William Pace Trial, part 2.

I attended the second hearing of the Montgomery County Court of Appeals today where there were many questions about “substantial compliance” including the part about “what the certificate of candidacy” actually means.

All of it was horse hockey. Early voting starts tomorrow and the judges were thinking it was too late to put Pace’s name on the ballot. They asked what the credentials of both the candidate and the circulator were, and if a candidate could sign his own petition (no).

After the two lawyers danced around legal precedent and not-knowing what was really going on, I asked if I could approach as a friend of the court and answer some of their questions. I was denied- although during the discussion- I did answer as many of the questions as I could.

A few things about “Substantial compliance”- no one is questioning that Pace had over 500 legitimate signatures, which is substantial compliance considering you only need 50 to run for Congress. Not only that, the Board of Elections took money from Mr. Pace, $45, which should indicate that not only did he wish to be a candidate, that they had accepted his application of candidacy. They further contacted him, asking him how he wanted his name on the ballot, and told him he had over 500 signatures.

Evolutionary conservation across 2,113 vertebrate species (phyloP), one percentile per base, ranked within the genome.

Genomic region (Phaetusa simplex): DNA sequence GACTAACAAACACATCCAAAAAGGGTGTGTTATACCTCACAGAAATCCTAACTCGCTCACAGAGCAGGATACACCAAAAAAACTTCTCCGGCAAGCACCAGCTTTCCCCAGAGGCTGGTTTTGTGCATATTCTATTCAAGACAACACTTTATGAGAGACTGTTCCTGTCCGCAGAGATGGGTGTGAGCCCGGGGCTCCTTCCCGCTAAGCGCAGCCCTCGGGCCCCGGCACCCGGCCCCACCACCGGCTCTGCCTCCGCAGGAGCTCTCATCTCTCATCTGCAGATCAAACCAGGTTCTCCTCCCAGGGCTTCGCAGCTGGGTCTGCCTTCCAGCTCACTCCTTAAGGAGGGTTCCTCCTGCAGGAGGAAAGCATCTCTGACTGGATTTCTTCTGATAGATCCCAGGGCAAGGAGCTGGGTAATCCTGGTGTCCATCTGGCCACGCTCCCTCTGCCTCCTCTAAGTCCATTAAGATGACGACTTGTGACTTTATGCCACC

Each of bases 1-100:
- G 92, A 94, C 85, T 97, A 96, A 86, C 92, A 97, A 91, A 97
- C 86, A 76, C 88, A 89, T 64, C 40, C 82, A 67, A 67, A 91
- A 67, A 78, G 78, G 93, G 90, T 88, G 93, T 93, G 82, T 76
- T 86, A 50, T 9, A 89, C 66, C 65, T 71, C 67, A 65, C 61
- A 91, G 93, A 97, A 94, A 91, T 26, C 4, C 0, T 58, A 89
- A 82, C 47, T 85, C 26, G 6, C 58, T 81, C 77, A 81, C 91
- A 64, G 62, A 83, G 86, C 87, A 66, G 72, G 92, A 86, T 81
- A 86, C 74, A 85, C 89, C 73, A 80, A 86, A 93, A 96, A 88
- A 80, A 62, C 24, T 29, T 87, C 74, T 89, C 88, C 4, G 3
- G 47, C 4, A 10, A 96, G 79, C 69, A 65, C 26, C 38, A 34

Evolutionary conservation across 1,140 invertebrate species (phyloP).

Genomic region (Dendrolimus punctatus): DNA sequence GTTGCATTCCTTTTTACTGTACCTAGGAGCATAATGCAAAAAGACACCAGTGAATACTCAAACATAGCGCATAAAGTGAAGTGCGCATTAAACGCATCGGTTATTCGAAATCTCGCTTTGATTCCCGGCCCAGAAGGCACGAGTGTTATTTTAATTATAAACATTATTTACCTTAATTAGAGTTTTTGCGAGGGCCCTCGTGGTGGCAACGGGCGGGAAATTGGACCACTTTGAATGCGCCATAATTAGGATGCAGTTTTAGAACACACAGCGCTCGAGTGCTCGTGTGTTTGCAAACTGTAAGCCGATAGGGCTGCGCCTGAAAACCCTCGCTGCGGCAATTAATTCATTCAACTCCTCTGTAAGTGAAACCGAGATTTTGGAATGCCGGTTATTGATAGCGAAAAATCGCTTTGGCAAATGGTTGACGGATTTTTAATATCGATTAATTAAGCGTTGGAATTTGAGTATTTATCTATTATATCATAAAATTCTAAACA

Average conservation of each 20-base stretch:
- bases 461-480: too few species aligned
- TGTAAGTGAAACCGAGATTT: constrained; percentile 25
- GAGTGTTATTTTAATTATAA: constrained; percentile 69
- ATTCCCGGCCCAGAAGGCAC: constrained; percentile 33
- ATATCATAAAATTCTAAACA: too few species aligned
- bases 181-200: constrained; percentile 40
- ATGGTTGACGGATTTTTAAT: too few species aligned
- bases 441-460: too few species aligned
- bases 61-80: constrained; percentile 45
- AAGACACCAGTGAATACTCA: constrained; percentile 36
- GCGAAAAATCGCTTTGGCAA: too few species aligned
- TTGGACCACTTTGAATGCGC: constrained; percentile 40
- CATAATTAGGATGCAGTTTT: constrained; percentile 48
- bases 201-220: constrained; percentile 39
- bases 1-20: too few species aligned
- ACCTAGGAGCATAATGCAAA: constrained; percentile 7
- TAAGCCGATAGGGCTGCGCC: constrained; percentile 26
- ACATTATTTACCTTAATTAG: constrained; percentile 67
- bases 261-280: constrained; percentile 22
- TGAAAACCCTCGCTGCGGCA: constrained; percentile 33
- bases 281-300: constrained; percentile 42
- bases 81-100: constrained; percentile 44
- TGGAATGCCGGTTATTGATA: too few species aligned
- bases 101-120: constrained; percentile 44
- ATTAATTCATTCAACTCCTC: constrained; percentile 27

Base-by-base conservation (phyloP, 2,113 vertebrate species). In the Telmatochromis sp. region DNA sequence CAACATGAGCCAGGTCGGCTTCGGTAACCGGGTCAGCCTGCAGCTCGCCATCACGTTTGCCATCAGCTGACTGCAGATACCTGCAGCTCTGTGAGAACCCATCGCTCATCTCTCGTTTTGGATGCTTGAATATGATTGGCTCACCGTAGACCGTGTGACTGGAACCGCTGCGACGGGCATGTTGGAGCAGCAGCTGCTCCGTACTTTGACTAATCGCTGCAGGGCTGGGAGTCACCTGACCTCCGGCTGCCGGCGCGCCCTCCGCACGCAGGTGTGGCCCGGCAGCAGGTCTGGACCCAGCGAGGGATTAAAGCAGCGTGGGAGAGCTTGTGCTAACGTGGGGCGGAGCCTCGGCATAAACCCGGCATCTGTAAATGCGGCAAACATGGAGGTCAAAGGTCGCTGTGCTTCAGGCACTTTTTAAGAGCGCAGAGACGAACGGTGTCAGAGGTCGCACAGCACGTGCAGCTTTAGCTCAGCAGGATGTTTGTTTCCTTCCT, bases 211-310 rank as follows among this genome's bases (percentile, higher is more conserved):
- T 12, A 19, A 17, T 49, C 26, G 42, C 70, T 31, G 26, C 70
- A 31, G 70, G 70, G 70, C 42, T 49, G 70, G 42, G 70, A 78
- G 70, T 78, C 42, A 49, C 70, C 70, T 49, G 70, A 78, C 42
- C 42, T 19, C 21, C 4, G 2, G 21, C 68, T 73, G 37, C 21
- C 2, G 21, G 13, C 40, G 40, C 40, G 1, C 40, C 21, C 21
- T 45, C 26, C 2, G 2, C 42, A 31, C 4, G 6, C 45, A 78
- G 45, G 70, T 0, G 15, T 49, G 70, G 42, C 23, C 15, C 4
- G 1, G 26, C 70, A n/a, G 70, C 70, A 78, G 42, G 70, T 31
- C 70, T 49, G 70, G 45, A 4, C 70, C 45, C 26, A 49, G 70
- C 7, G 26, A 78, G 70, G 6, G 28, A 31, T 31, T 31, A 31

The purpose of filing to be a candidate is to let the voters decide who they want to lead them, it’s not up to the Board of Elections to make that decision for the voters.

Not only that, in the “Certificate of Candidacy” part of the form, it clearly says “This petition, if found insufficient, shall be returned to William Pace at his address.” We know that Mr. Harsman at the BOE found the petition to be potentially insufficient days before the deadline for submission of his signature on a certificate of candidacy and did nothing to return the petitions to Mr. Pace.

The form is fundamentally flawed in so many places, that in many instances, filling it out differently has no effect on the candidacy of the petitioner. In fact, since no one knows whether there will be a primary until the petitions are turned in and validated, it’s fundamentally flawed with its dates that are presented to the voters, since they may or may not vote for the candidate in the primary- or the general election and either date could be entered on the first part of the form.

I also believe that this form doesn’t nominate a candidate in any way- it grants a nominating committee the right to place a candidate on the ballot. Therefore, regardless of the actions of Mr. Pace per the petition- the nominating committee is still in existence and valid, having over 650 valid signatures.

If the court of appeals doesn’t rule in Mr. Pace’s favor, this case should be continued and appealed to the next higher level. This is a clear instance of a partisan board of elections interfering with access to the ballot in a non-partisan election, because of a form, designed to keep partisan politics out of the process and let the people decide who shall lead them.

What good are elections if we can only choose between candidates whom the parties select, vet, and verify?

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